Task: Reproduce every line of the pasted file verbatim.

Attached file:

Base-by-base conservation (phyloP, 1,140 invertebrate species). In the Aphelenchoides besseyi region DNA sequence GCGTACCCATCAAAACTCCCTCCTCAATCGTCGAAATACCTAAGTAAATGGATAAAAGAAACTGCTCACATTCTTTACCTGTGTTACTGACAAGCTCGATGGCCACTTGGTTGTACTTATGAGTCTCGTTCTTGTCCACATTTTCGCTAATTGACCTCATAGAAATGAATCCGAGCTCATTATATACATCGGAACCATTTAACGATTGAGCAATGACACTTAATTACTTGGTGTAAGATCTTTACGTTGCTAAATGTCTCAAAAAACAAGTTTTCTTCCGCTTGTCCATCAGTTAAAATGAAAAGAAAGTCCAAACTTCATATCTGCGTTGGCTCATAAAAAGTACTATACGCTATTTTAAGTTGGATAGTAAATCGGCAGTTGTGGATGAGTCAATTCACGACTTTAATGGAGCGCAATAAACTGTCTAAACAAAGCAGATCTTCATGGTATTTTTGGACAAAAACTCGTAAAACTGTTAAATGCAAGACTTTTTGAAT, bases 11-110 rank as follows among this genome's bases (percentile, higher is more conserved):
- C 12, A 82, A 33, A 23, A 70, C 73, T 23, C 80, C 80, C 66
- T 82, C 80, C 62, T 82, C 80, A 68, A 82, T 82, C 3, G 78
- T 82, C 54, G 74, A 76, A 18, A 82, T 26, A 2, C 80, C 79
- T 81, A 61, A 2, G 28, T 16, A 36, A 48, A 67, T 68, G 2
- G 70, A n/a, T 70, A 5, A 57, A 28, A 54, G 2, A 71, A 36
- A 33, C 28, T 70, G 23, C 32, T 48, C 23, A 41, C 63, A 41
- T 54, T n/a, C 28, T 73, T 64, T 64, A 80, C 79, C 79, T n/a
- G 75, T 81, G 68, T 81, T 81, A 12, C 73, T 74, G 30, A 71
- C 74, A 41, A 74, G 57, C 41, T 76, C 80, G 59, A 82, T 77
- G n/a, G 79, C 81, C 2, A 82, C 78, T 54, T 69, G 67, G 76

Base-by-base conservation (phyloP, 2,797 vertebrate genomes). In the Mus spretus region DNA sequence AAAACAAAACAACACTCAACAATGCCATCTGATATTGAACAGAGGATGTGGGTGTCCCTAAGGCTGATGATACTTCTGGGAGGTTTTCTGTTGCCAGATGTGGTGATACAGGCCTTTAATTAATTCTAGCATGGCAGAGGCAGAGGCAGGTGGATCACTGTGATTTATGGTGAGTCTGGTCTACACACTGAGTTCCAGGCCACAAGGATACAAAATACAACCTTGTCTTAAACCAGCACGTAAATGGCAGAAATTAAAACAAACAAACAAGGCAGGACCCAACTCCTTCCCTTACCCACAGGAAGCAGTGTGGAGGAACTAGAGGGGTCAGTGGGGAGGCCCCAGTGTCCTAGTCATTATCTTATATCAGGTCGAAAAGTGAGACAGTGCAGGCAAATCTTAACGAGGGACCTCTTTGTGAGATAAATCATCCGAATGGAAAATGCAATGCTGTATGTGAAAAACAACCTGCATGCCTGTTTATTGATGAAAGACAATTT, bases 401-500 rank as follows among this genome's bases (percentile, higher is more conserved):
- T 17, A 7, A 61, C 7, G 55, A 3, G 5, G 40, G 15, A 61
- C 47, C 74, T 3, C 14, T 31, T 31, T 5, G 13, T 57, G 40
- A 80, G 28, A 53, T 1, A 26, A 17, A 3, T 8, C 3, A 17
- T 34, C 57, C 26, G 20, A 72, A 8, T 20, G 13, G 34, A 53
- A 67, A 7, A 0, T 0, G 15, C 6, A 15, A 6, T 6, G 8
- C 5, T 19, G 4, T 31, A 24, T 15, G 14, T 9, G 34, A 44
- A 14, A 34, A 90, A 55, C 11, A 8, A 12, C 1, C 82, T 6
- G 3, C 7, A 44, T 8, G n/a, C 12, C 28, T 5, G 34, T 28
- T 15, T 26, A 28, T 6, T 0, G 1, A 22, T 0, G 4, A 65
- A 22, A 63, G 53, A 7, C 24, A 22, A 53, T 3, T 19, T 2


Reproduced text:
Base-by-base conservation (phyloP, 1,140 invertebrate species). In the Aphelenchoides besseyi region DNA sequence GCGTACCCATCAAAACTCCCTCCTCAATCGTCGAAATACCTAAGTAAATGGATAAAAGAAACTGCTCACATTCTTTACCTGTGTTACTGACAAGCTCGATGGCCACTTGGTTGTACTTATGAGTCTCGTTCTTGTCCACATTTTCGCTAATTGACCTCATAGAAATGAATCCGAGCTCATTATATACATCGGAACCATTTAACGATTGAGCAATGACACTTAATTACTTGGTGTAAGATCTTTACGTTGCTAAATGTCTCAAAAAACAAGTTTTCTTCCGCTTGTCCATCAGTTAAAATGAAAAGAAAGTCCAAACTTCATATCTGCGTTGGCTCATAAAAAGTACTATACGCTATTTTAAGTTGGATAGTAAATCGGCAGTTGTGGATGAGTCAATTCACGACTTTAATGGAGCGCAATAAACTGTCTAAACAAAGCAGATCTTCATGGTATTTTTGGACAAAAACTCGTAAAACTGTTAAATGCAAGACTTTTTGAAT, bases 11-110 rank as follows among this genome's bases (percentile, higher is more conserved):
- C 12, A 82, A 33, A 23, A 70, C 73, T 23, C 80, C 80, C 66
- T 82, C 80, C 62, T 82, C 80, A 68, A 82, T 82, C 3, G 78
- T 82, C 54, G 74, A 76, A 18, A 82, T 26, A 2, C 80, C 79
- T 81, A 61, A 2, G 28, T 16, A 36, A 48, A 67, T 68, G 2
- G 70, A n/a, T 70, A 5, A 57, A 28, A 54, G 2, A 71, A 36
- A 33, C 28, T 70, G 23, C 32, T 48, C 23, A 41, C 63, A 41
- T 54, T n/a, C 28, T 73, T 64, T 64, A 80, C 79, C 79, T n/a
- G 75, T 81, G 68, T 81, T 81, A 12, C 73, T 74, G 30, A 71
- C 74, A 41, A 74, G 57, C 41, T 76, C 80, G 59, A 82, T 77
- G n/a, G 79, C 81, C 2, A 82, C 78, T 54, T 69, G 67, G 76

Base-by-base conservation (phyloP, 2,797 vertebrate genomes). In the Mus spretus region DNA sequence AAAACAAAACAACACTCAACAATGCCATCTGATATTGAACAGAGGATGTGGGTGTCCCTAAGGCTGATGATACTTCTGGGAGGTTTTCTGTTGCCAGATGTGGTGATACAGGCCTTTAATTAATTCTAGCATGGCAGAGGCAGAGGCAGGTGGATCACTGTGATTTATGGTGAGTCTGGTCTACACACTGAGTTCCAGGCCACAAGGATACAAAATACAACCTTGTCTTAAACCAGCACGTAAATGGCAGAAATTAAAACAAACAAACAAGGCAGGACCCAACTCCTTCCCTTACCCACAGGAAGCAGTGTGGAGGAACTAGAGGGGTCAGTGGGGAGGCCCCAGTGTCCTAGTCATTATCTTATATCAGGTCGAAAAGTGAGACAGTGCAGGCAAATCTTAACGAGGGACCTCTTTGTGAGATAAATCATCCGAATGGAAAATGCAATGCTGTATGTGAAAAACAACCTGCATGCCTGTTTATTGATGAAAGACAATTT, bases 401-500 rank as follows among this genome's bases (percentile, higher is more conserved):
- T 17, A 7, A 61, C 7, G 55, A 3, G 5, G 40, G 15, A 61
- C 47, C 74, T 3, C 14, T 31, T 31, T 5, G 13, T 57, G 40
- A 80, G 28, A 53, T 1, A 26, A 17, A 3, T 8, C 3, A 17
- T 34, C 57, C 26, G 20, A 72, A 8, T 20, G 13, G 34, A 53
- A 67, A 7, A 0, T 0, G 15, C 6, A 15, A 6, T 6, G 8
- C 5, T 19, G 4, T 31, A 24, T 15, G 14, T 9, G 34, A 44
- A 14, A 34, A 90, A 55, C 11, A 8, A 12, C 1, C 82, T 6
- G 3, C 7, A 44, T 8, G n/a, C 12, C 28, T 5, G 34, T 28
- T 15, T 26, A 28, T 6, T 0, G 1, A 22, T 0, G 4, A 65
- A 22, A 63, G 53, A 7, C 24, A 22, A 53, T 3, T 19, T 2